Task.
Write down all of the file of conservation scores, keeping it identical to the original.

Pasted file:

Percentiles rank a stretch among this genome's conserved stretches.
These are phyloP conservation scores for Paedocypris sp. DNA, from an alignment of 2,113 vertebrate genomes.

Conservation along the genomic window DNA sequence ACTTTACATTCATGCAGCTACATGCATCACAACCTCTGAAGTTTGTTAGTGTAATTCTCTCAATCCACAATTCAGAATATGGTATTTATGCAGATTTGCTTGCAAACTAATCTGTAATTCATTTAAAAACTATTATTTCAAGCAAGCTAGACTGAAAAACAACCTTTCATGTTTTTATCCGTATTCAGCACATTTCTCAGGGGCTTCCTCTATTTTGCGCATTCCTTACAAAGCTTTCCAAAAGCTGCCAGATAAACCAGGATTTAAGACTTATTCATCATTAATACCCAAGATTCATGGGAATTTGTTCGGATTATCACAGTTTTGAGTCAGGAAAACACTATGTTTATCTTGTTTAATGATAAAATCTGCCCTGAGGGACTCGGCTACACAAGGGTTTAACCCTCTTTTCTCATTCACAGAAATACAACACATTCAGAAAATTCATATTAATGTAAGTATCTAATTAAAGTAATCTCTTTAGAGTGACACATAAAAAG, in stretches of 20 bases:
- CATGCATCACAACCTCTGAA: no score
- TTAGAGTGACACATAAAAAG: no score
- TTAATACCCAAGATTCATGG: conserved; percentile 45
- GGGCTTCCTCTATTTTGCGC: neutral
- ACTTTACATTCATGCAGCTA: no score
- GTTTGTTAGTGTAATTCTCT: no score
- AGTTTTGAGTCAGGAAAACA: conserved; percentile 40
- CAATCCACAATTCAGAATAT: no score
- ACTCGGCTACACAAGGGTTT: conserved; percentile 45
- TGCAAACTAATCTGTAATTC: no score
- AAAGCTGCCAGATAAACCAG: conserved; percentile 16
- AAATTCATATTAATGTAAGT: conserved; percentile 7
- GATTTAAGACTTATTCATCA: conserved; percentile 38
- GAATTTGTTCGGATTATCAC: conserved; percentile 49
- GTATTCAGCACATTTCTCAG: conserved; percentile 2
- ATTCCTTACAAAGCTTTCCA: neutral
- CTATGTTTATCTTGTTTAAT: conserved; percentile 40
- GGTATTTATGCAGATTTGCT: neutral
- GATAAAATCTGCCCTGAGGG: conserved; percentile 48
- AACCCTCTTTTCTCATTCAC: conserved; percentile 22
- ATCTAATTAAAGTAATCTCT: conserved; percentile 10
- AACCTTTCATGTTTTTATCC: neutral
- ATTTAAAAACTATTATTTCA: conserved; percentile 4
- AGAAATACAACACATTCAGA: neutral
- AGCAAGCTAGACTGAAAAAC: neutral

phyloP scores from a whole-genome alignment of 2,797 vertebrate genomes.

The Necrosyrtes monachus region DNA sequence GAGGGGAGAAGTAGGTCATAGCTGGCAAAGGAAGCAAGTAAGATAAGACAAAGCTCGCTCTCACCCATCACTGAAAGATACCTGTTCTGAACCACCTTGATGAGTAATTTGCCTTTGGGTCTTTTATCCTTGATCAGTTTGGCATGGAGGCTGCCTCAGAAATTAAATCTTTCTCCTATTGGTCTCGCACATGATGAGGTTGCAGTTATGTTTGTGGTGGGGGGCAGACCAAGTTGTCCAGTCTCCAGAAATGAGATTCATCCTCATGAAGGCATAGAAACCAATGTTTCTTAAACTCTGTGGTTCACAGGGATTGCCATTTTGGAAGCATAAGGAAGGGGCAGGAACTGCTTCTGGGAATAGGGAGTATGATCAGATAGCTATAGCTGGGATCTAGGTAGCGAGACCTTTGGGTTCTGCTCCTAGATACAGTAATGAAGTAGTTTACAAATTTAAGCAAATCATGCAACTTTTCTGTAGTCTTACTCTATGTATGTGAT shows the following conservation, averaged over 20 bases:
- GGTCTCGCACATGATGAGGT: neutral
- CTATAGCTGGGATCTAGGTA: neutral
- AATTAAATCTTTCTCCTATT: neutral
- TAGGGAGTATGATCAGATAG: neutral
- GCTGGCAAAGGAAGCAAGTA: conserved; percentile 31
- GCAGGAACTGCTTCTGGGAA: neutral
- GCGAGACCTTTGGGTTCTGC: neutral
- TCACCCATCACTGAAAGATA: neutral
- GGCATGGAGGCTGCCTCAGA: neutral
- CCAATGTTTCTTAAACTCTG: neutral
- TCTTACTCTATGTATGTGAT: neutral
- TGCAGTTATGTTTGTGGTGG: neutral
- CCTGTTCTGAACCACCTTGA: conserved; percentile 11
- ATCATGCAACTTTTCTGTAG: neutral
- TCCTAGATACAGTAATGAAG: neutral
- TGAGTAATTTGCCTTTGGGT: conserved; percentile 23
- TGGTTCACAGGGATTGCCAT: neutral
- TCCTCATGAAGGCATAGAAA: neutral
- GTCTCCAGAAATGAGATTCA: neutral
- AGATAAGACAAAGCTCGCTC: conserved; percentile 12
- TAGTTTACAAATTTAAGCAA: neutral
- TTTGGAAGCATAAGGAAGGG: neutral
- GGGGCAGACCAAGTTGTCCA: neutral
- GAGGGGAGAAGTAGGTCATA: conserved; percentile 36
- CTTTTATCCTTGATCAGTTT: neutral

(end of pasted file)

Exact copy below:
Percentiles rank a stretch among this genome's conserved stretches.
These are phyloP conservation scores for Paedocypris sp. DNA, from an alignment of 2,113 vertebrate genomes.

Conservation along the genomic window DNA sequence ACTTTACATTCATGCAGCTACATGCATCACAACCTCTGAAGTTTGTTAGTGTAATTCTCTCAATCCACAATTCAGAATATGGTATTTATGCAGATTTGCTTGCAAACTAATCTGTAATTCATTTAAAAACTATTATTTCAAGCAAGCTAGACTGAAAAACAACCTTTCATGTTTTTATCCGTATTCAGCACATTTCTCAGGGGCTTCCTCTATTTTGCGCATTCCTTACAAAGCTTTCCAAAAGCTGCCAGATAAACCAGGATTTAAGACTTATTCATCATTAATACCCAAGATTCATGGGAATTTGTTCGGATTATCACAGTTTTGAGTCAGGAAAACACTATGTTTATCTTGTTTAATGATAAAATCTGCCCTGAGGGACTCGGCTACACAAGGGTTTAACCCTCTTTTCTCATTCACAGAAATACAACACATTCAGAAAATTCATATTAATGTAAGTATCTAATTAAAGTAATCTCTTTAGAGTGACACATAAAAAG, in stretches of 20 bases:
- CATGCATCACAACCTCTGAA: no score
- TTAGAGTGACACATAAAAAG: no score
- TTAATACCCAAGATTCATGG: conserved; percentile 45
- GGGCTTCCTCTATTTTGCGC: neutral
- ACTTTACATTCATGCAGCTA: no score
- GTTTGTTAGTGTAATTCTCT: no score
- AGTTTTGAGTCAGGAAAACA: conserved; percentile 40
- CAATCCACAATTCAGAATAT: no score
- ACTCGGCTACACAAGGGTTT: conserved; percentile 45
- TGCAAACTAATCTGTAATTC: no score
- AAAGCTGCCAGATAAACCAG: conserved; percentile 16
- AAATTCATATTAATGTAAGT: conserved; percentile 7
- GATTTAAGACTTATTCATCA: conserved; percentile 38
- GAATTTGTTCGGATTATCAC: conserved; percentile 49
- GTATTCAGCACATTTCTCAG: conserved; percentile 2
- ATTCCTTACAAAGCTTTCCA: neutral
- CTATGTTTATCTTGTTTAAT: conserved; percentile 40
- GGTATTTATGCAGATTTGCT: neutral
- GATAAAATCTGCCCTGAGGG: conserved; percentile 48
- AACCCTCTTTTCTCATTCAC: conserved; percentile 22
- ATCTAATTAAAGTAATCTCT: conserved; percentile 10
- AACCTTTCATGTTTTTATCC: neutral
- ATTTAAAAACTATTATTTCA: conserved; percentile 4
- AGAAATACAACACATTCAGA: neutral
- AGCAAGCTAGACTGAAAAAC: neutral

phyloP scores from a whole-genome alignment of 2,797 vertebrate genomes.

The Necrosyrtes monachus region DNA sequence GAGGGGAGAAGTAGGTCATAGCTGGCAAAGGAAGCAAGTAAGATAAGACAAAGCTCGCTCTCACCCATCACTGAAAGATACCTGTTCTGAACCACCTTGATGAGTAATTTGCCTTTGGGTCTTTTATCCTTGATCAGTTTGGCATGGAGGCTGCCTCAGAAATTAAATCTTTCTCCTATTGGTCTCGCACATGATGAGGTTGCAGTTATGTTTGTGGTGGGGGGCAGACCAAGTTGTCCAGTCTCCAGAAATGAGATTCATCCTCATGAAGGCATAGAAACCAATGTTTCTTAAACTCTGTGGTTCACAGGGATTGCCATTTTGGAAGCATAAGGAAGGGGCAGGAACTGCTTCTGGGAATAGGGAGTATGATCAGATAGCTATAGCTGGGATCTAGGTAGCGAGACCTTTGGGTTCTGCTCCTAGATACAGTAATGAAGTAGTTTACAAATTTAAGCAAATCATGCAACTTTTCTGTAGTCTTACTCTATGTATGTGAT shows the following conservation, averaged over 20 bases:
- GGTCTCGCACATGATGAGGT: neutral
- CTATAGCTGGGATCTAGGTA: neutral
- AATTAAATCTTTCTCCTATT: neutral
- TAGGGAGTATGATCAGATAG: neutral
- GCTGGCAAAGGAAGCAAGTA: conserved; percentile 31
- GCAGGAACTGCTTCTGGGAA: neutral
- GCGAGACCTTTGGGTTCTGC: neutral
- TCACCCATCACTGAAAGATA: neutral
- GGCATGGAGGCTGCCTCAGA: neutral
- CCAATGTTTCTTAAACTCTG: neutral
- TCTTACTCTATGTATGTGAT: neutral
- TGCAGTTATGTTTGTGGTGG: neutral
- CCTGTTCTGAACCACCTTGA: conserved; percentile 11
- ATCATGCAACTTTTCTGTAG: neutral
- TCCTAGATACAGTAATGAAG: neutral
- TGAGTAATTTGCCTTTGGGT: conserved; percentile 23
- TGGTTCACAGGGATTGCCAT: neutral
- TCCTCATGAAGGCATAGAAA: neutral
- GTCTCCAGAAATGAGATTCA: neutral
- AGATAAGACAAAGCTCGCTC: conserved; percentile 12
- TAGTTTACAAATTTAAGCAA: neutral
- TTTGGAAGCATAAGGAAGGG: neutral
- GGGGCAGACCAAGTTGTCCA: neutral
- GAGGGGAGAAGTAGGTCATA: conserved; percentile 36
- CTTTTATCCTTGATCAGTTT: neutral